The number and type of card elements or playing cards will depend on the size of the deck. While a standard 52 card playing deck is utilized, other decks can be utilized having a greater number of cards or a lesser number of cards depending on the desired game play. For discussion purposes a standard 52 card deck will be utilized. As is commonly known, the deck will have four suits, a hearts suit, a diamonds suit, a spades suit, and a clubs suit. Each suit will have a two card, a three card, a four card, a five card, a six card, a seven card, an eight card, a nine card, a ten card, a Jack card, a Queen card, a King card, and an Ace card. Also each deck will have a Joker although it is not generally used in poker. The hearts suit and the diamonds suit are generally red although other colors can be used; the clubs suit and the spades suit are generally black.

To determine which card elements in the players hand can be played as attack card elements, the combative correlation table matrix 12 (as seen in FIG. 2) will set up in this particular instance, a one-to-one elimination relation link 36 between the individual card element within the attack card element range 30 and the individual removable card elements within the removable card element range 32.

Various combative correlation table matrix conditions can be implemented based on the conditions set up by the game user as will be discussed in FIGS. 2B through 2F. Referring first to FIG. 2B, a combative correlation table matrix having a one-to-one relation 300 is provided. Here the attack element range 302 has a first attack element 306 and runs to the last attack element 308 in the nth position. On the removable element side, the removable element range 304 has a first removable element 312 which correlates to the first attack element 306 through a one-to-one element relation 310. The intermediate follow on elements as well as the last removable element 314 in the nth position all relate on a one-to-one element relation to the elements in the attack element range 302.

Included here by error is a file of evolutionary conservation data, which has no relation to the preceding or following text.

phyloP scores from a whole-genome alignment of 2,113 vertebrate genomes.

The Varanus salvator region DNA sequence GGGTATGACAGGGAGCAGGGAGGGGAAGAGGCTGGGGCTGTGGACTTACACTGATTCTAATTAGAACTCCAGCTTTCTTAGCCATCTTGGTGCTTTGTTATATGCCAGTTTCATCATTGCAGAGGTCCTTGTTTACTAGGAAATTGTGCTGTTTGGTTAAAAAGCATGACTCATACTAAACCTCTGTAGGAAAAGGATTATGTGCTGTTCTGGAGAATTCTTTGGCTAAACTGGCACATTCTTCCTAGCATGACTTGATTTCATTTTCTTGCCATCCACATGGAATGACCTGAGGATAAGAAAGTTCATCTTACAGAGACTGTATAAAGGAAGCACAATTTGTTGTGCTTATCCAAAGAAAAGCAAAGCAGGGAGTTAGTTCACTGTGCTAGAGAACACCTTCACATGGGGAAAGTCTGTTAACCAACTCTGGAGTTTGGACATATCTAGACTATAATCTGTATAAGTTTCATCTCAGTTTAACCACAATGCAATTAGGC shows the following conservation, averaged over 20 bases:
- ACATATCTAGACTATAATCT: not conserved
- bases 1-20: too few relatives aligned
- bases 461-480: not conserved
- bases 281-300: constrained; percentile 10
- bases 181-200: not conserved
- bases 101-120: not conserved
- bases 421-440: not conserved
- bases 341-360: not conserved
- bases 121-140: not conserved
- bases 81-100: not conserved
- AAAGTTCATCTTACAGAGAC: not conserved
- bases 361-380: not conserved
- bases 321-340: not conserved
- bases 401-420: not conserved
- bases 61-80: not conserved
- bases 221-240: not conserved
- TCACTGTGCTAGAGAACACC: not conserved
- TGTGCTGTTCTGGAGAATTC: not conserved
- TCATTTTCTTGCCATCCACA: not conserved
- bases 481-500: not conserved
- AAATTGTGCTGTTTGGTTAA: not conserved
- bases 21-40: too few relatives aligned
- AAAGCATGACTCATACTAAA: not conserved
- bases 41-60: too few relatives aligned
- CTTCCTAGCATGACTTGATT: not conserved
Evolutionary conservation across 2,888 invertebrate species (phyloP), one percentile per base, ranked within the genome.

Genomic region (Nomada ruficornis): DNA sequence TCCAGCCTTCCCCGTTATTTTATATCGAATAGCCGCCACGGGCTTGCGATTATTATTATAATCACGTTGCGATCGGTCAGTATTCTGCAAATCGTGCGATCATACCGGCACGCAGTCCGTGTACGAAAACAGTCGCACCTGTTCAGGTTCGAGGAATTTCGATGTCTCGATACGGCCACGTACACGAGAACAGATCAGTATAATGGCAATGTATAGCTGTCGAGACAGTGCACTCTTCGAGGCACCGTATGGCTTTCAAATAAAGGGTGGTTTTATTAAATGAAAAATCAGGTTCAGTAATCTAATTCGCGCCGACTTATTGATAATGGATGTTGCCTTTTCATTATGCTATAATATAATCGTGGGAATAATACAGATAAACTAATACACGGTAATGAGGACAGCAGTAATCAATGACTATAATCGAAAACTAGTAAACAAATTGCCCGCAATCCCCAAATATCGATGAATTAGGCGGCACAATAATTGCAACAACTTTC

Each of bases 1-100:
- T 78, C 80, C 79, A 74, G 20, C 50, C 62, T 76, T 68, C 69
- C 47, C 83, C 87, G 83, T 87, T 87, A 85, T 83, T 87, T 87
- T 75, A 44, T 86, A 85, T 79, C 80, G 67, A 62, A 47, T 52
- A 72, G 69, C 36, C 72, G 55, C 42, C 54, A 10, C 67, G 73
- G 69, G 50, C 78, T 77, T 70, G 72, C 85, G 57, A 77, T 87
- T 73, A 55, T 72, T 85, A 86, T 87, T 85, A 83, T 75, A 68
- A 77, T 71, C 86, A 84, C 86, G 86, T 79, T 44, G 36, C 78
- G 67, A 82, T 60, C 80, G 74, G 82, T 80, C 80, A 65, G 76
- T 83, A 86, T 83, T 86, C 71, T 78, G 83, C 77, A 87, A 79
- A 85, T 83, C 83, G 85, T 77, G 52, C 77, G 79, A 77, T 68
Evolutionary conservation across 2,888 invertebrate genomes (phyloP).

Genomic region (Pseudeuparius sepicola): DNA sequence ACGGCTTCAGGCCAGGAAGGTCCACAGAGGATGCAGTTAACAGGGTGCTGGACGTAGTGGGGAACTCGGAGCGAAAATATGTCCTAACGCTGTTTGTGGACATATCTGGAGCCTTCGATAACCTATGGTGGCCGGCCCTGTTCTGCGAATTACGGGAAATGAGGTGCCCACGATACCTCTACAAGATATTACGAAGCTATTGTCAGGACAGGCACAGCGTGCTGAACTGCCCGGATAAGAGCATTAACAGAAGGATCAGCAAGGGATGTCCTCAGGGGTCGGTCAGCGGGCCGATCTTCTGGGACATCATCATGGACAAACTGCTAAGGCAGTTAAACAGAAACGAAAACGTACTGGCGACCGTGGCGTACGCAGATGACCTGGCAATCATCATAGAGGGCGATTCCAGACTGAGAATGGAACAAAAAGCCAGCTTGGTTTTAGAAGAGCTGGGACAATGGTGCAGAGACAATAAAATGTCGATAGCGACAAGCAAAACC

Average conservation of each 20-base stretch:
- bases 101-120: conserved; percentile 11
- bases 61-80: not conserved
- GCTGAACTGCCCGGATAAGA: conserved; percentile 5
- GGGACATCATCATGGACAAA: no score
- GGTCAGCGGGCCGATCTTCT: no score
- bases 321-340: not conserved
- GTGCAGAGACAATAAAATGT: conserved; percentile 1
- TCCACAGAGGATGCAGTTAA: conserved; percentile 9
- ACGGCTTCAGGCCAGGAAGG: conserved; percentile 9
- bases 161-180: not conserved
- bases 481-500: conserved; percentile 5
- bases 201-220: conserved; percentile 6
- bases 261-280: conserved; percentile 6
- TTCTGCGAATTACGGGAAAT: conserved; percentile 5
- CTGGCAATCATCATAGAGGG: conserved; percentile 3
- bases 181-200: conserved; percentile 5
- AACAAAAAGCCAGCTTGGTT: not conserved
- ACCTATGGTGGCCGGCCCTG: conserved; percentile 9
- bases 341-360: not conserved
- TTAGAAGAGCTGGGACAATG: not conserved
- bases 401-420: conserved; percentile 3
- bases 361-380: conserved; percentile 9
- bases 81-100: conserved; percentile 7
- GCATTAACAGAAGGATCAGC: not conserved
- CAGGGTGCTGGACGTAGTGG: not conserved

This one-to-one element relation table matrix 300 can be utilized for example where a card attack element or playing attack card (as seen in FIG. 2) is a number two attack card element 40 having a 1:1 elimination relation to an Ace removable card element 38. A further refinement is where the attack card element range (as still seen in FIG. 2) only deals with suits that have a red color such as the hearts suit and the diamonds suit. Furthermore, the elimination relation direction linking components 36 can be controlled by a direction controller or puck 34 which indicates which range is the attack card element range 30. As seen in FIG. 2A, the elimination direction linking component 36 is preset in a single direction. Referring back to FIG. 2, by providing various indicia on the puck 34, the players or the dealer can indicate which range will be the attack card element range, as well as which suit may be employed for attack and removal, if any suit is so designated.